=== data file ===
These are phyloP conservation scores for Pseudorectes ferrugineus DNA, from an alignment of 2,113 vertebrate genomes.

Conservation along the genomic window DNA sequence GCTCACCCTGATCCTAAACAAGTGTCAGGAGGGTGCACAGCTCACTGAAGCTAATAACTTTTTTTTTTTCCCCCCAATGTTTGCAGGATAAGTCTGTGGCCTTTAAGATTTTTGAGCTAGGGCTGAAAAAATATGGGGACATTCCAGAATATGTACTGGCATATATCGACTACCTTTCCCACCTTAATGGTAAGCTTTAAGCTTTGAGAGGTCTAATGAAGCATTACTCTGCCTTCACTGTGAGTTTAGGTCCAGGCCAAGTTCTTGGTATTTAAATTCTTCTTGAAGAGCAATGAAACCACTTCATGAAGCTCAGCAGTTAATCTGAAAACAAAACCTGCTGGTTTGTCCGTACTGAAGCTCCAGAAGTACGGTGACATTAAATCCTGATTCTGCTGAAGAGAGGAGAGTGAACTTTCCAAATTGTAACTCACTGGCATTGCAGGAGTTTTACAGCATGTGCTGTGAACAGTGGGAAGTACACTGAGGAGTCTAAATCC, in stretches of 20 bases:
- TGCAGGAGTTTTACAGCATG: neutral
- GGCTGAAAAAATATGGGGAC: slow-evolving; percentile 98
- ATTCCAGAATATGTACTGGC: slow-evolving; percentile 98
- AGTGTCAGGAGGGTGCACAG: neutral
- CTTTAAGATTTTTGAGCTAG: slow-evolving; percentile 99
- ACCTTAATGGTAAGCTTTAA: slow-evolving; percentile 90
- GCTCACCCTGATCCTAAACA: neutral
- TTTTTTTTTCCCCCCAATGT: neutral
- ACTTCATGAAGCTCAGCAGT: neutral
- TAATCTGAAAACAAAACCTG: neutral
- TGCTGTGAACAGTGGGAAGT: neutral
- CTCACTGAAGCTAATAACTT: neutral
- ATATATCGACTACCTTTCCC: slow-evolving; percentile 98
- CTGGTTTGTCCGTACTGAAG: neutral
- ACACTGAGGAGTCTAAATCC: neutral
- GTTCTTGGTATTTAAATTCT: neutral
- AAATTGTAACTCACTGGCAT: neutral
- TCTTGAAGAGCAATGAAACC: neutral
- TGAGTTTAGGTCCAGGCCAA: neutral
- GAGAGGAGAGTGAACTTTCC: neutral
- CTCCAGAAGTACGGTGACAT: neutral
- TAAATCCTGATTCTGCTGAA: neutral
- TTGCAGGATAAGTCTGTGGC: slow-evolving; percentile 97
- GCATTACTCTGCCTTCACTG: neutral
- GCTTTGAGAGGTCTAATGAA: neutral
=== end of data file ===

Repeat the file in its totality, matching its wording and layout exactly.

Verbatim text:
These are phyloP conservation scores for Pseudorectes ferrugineus DNA, from an alignment of 2,113 vertebrate genomes.

Conservation along the genomic window DNA sequence GCTCACCCTGATCCTAAACAAGTGTCAGGAGGGTGCACAGCTCACTGAAGCTAATAACTTTTTTTTTTTCCCCCCAATGTTTGCAGGATAAGTCTGTGGCCTTTAAGATTTTTGAGCTAGGGCTGAAAAAATATGGGGACATTCCAGAATATGTACTGGCATATATCGACTACCTTTCCCACCTTAATGGTAAGCTTTAAGCTTTGAGAGGTCTAATGAAGCATTACTCTGCCTTCACTGTGAGTTTAGGTCCAGGCCAAGTTCTTGGTATTTAAATTCTTCTTGAAGAGCAATGAAACCACTTCATGAAGCTCAGCAGTTAATCTGAAAACAAAACCTGCTGGTTTGTCCGTACTGAAGCTCCAGAAGTACGGTGACATTAAATCCTGATTCTGCTGAAGAGAGGAGAGTGAACTTTCCAAATTGTAACTCACTGGCATTGCAGGAGTTTTACAGCATGTGCTGTGAACAGTGGGAAGTACACTGAGGAGTCTAAATCC, in stretches of 20 bases:
- TGCAGGAGTTTTACAGCATG: neutral
- GGCTGAAAAAATATGGGGAC: slow-evolving; percentile 98
- ATTCCAGAATATGTACTGGC: slow-evolving; percentile 98
- AGTGTCAGGAGGGTGCACAG: neutral
- CTTTAAGATTTTTGAGCTAG: slow-evolving; percentile 99
- ACCTTAATGGTAAGCTTTAA: slow-evolving; percentile 90
- GCTCACCCTGATCCTAAACA: neutral
- TTTTTTTTTCCCCCCAATGT: neutral
- ACTTCATGAAGCTCAGCAGT: neutral
- TAATCTGAAAACAAAACCTG: neutral
- TGCTGTGAACAGTGGGAAGT: neutral
- CTCACTGAAGCTAATAACTT: neutral
- ATATATCGACTACCTTTCCC: slow-evolving; percentile 98
- CTGGTTTGTCCGTACTGAAG: neutral
- ACACTGAGGAGTCTAAATCC: neutral
- GTTCTTGGTATTTAAATTCT: neutral
- AAATTGTAACTCACTGGCAT: neutral
- TCTTGAAGAGCAATGAAACC: neutral
- TGAGTTTAGGTCCAGGCCAA: neutral
- GAGAGGAGAGTGAACTTTCC: neutral
- CTCCAGAAGTACGGTGACAT: neutral
- TAAATCCTGATTCTGCTGAA: neutral
- TTGCAGGATAAGTCTGTGGC: slow-evolving; percentile 97
- GCATTACTCTGCCTTCACTG: neutral
- GCTTTGAGAGGTCTAATGAA: neutral